Not the Treasury view...: Self-defeating austerity?: Is austerity – particularly the fiscal consolidation programmes currently under way in most European Union countries - self-defeating? This question has been thrown into sharp focus by the IMF’s belated reassessment of the magnitude of the “fiscal multiplier”… New research from NIESR makes the first attempt – to our knowledge – to model the quantitative impact of coordinated fiscal consolidation across the EU…. [I]n "normal times", fiscal consolidation would lead to a fall in debt-GDP ratios, in current circumstances, fiscal consolidation is indeed likely to be "self-defeating" for the EU collectively, and for most individual member states, including the UK.
As a result of the fiscal consolidation plans currently in train, debt ratios will be higher in 2013 in the EU as a whole rather than lower ; by about 5 percent for both the euro area and the UK…
Jonathan Portes: This is a European suicide pact: There are several reasons one might expect the negative impact of fiscal consolidation on growth to be greater now. Normally, monetary policy offsets some of the impact of fiscal policy. But interest rates are already at exceptionally low levels – and it is far from clear that extraordinary measures, such as quantitative easing and the ECB's outright monetary transactions, are having much impact on the economy. Second, during a downturn, when unemployment is high and job security low, a greater percentage of households and firms are likely to find themselves without access to credit. And finally, with all countries consolidating simultaneously, output in each is reduced not just by fiscal consolidation, but by that in other countries (through trade links). In the EU, such spillover effects are likely to be large.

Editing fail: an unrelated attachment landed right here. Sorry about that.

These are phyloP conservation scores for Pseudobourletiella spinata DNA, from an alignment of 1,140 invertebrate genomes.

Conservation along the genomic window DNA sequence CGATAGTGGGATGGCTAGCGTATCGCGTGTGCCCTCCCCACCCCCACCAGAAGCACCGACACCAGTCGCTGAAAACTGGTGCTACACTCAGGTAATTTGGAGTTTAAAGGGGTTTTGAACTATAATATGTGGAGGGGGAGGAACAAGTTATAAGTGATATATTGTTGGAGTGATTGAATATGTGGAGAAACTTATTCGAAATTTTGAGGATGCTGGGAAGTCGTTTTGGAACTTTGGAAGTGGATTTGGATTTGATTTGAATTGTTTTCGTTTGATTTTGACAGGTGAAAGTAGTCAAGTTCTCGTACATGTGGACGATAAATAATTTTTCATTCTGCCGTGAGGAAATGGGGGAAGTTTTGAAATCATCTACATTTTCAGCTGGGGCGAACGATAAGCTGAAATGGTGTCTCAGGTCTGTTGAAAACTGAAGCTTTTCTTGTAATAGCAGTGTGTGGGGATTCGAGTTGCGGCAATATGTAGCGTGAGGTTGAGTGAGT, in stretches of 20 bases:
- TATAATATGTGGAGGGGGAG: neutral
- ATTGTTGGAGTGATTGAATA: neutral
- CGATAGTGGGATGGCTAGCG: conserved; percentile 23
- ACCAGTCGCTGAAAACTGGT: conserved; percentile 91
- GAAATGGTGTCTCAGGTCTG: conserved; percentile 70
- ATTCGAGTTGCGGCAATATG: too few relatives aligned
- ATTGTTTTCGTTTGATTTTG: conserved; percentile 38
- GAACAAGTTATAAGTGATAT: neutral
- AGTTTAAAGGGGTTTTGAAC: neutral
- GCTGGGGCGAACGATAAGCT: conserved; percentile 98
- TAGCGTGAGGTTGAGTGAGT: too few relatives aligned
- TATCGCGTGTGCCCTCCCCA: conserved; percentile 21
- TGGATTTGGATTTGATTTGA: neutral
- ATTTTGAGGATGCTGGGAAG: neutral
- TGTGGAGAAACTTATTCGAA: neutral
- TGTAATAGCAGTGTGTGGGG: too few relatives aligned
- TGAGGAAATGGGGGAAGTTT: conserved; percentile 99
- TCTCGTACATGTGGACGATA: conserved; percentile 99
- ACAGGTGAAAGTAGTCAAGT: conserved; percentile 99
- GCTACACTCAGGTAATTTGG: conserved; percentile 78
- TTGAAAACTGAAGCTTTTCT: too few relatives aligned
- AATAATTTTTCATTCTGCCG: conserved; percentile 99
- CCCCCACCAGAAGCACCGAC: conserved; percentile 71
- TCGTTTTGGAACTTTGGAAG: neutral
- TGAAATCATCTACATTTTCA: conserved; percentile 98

Fiscal policy started to achieve the opposite of what was intended in 2011, when deep consolidation measures were introduced in Portugal, Ireland and Greece – the three countries on bail-out programmes. Cumulative measures over the three-year period amount to close to 10% of GDP in Greece and Portugal and 8% in Ireland. Consolidation measures amounting to between 5% and 6% of GDP are planned in France, Italy, Spain and the UK, while only a modest adjustment is likely in Germany and Austria.
Our estimates are that in those normal times, fiscal consolidation would have reduced growth, but not by very much except in the bailout countries…. The desired objective of reducing deficits and debt would have been achieved. But taking account of the current environment changes the picture dramatically…. The policies pursued by EU countries over the recent past have had perverse and damaging effects….
What we have seen in Europe is the creation of a death spiral of deficit cutting, leading to reduced growth – which leads to reduced revenues and pressure to cut deficits faster. Paradoxically the EU was set up in part to avoid such problems by allowing members to co-operate to secure better outcomes. Co-ordinated EU fiscal consolidation looks less like economic policy co-operation and more like a suicide pact.